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A Pattern Fusion Algorithm for Multi-Step Ahead Prediction of Surrogate Motion

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I Zawisza

I Zawisza*, H Yan , F Yin , Duke University Medical Center, Durham, NC


SU-C-BRF-7 Sunday 1:00PM - 1:55PM Room: Ballroom F

Purpose: To assure that tumor motion is within the radiation field during high-dose and high-precision radiosurgery, real-time imaging and surrogate monitoring are employed. These methods are useful in providing real-time tumor/surrogate motion but no future information is available. In order to anticipate future tumor/surrogate motion and track target location precisely, an algorithm is developed and investigated for estimating surrogate motion multiple-steps ahead.

Methods: The study utilized a one-dimensional surrogate motion signal divided into three components: (a) training component containing the primary data including the first frame to the beginning of the input subsequence; (b) input subsequence component of the surrogate signal used as input to the prediction algorithm: (c) output subsequence component is the remaining signal used as the known output of the prediction algorithm for validation. The prediction algorithm consists of three major steps: (1) extracting subsequences from training component which best-match the input subsequence according to given criterion; (2) calculating weighting factors from these best-matched subsequence; (3) collecting the proceeding parts of the subsequences and combining them together with assigned weighting factors to form output. The prediction algorithm was examined for several patients, and its performance is assessed based on the correlation between prediction and known output.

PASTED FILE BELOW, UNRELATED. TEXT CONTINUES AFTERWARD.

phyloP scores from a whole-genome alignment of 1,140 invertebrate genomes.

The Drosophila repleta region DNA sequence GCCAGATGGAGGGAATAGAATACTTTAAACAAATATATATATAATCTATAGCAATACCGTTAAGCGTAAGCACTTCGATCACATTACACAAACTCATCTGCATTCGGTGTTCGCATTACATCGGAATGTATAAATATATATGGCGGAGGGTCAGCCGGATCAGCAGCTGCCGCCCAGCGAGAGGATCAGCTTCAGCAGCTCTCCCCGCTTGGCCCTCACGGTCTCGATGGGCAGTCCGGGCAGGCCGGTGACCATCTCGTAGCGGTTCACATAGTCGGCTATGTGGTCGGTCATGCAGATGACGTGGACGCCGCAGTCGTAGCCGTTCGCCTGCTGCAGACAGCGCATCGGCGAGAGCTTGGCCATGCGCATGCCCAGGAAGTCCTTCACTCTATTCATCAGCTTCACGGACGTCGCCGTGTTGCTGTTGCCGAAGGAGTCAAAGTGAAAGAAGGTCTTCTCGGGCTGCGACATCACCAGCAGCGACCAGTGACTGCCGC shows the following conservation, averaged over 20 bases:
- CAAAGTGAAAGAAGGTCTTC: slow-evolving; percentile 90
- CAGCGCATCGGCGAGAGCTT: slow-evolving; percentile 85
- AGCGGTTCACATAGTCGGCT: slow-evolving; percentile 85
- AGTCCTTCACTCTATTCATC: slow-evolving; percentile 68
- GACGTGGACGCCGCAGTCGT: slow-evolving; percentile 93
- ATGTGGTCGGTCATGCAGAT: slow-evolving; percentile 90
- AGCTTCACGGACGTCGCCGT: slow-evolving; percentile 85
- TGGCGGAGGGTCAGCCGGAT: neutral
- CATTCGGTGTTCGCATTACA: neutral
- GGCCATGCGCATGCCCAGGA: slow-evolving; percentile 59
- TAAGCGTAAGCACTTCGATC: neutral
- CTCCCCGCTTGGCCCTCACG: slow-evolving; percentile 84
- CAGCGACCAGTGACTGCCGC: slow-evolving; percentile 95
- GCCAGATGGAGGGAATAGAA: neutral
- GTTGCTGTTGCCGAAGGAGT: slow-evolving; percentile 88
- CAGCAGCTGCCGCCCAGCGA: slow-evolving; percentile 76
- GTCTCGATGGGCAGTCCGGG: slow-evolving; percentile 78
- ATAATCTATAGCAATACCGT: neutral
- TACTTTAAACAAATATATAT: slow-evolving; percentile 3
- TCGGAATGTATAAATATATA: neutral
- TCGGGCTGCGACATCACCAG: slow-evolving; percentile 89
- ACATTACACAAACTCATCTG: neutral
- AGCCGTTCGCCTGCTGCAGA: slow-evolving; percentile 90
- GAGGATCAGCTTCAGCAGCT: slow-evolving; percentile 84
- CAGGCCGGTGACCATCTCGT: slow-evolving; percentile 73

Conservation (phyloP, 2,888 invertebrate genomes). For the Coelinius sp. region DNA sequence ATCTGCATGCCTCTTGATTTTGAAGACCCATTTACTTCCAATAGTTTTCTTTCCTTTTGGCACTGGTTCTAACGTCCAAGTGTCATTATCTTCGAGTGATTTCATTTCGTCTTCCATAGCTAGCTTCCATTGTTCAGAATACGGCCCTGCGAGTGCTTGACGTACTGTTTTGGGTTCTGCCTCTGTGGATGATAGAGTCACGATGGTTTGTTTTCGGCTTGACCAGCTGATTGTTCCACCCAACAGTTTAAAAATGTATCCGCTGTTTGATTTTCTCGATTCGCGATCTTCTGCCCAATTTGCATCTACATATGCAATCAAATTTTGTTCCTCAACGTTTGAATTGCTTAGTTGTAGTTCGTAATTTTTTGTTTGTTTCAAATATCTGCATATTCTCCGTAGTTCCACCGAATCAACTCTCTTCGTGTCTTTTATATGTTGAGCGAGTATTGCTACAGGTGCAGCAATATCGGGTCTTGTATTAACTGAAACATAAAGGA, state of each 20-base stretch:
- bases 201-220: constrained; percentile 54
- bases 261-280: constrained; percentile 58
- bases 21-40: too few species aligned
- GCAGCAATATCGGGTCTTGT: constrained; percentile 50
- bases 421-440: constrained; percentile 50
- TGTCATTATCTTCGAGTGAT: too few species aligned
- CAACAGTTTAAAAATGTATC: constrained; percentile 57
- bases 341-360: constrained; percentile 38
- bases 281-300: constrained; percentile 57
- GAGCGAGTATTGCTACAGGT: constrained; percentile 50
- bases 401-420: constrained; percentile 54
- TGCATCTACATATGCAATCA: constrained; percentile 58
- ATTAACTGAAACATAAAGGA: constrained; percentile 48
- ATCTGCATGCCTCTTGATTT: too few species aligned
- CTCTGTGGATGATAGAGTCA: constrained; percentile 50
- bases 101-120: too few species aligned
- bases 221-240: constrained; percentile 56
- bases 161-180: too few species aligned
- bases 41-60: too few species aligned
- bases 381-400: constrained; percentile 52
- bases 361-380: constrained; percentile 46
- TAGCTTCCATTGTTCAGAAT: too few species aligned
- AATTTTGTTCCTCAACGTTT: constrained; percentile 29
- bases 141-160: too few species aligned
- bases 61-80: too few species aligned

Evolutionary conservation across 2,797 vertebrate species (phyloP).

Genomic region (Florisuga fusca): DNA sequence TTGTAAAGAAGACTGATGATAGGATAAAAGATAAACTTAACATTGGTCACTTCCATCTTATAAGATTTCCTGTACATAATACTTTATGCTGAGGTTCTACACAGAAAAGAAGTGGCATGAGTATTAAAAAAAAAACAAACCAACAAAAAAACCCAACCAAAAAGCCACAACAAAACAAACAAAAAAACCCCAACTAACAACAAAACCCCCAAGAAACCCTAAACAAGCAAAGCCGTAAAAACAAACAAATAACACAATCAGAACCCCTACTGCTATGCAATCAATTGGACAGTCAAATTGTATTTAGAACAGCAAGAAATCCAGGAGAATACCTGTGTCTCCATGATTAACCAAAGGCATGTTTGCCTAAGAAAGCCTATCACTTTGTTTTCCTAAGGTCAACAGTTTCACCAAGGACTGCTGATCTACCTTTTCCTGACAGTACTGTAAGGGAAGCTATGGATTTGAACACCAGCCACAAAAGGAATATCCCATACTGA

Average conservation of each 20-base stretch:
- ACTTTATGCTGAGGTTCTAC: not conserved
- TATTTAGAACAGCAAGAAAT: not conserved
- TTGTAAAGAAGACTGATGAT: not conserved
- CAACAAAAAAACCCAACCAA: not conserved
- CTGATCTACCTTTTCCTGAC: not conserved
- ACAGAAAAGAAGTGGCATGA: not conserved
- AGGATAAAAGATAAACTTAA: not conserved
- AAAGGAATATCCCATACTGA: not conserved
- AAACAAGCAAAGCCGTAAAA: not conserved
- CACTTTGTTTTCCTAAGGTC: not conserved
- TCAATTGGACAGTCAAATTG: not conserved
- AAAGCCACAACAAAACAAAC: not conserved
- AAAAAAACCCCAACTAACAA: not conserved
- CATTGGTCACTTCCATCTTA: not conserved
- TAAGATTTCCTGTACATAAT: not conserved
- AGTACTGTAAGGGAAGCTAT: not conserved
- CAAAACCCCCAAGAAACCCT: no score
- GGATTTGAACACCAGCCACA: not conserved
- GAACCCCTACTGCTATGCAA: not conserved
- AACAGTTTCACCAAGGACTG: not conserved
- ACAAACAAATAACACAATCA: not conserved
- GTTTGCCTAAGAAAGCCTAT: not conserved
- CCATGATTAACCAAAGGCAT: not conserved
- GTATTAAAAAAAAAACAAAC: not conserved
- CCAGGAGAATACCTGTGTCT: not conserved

Results: Respiratory motion data was collected for 20 patients using the RPM system. The output subsequence is the last 50 samples (~2 seconds) of a surrogate signal, and the input subsequence was 100 (~3 seconds) frames prior to the output subsequence. Based on the analysis of correlation coefficient between predicted and known output subsequence, the average correlation is 0.9644±0.0394 and 0.9789±0.0239 for equal-weighting and relative-weighting strategies, respectively.

Conclusion: Preliminary results indicate that the prediction algorithm is effective in estimating surrogate motion multiple-steps in advance. Relative-weighting method shows better prediction accuracy than equal-weighting method. More parameters of this algorithm are under investigation.

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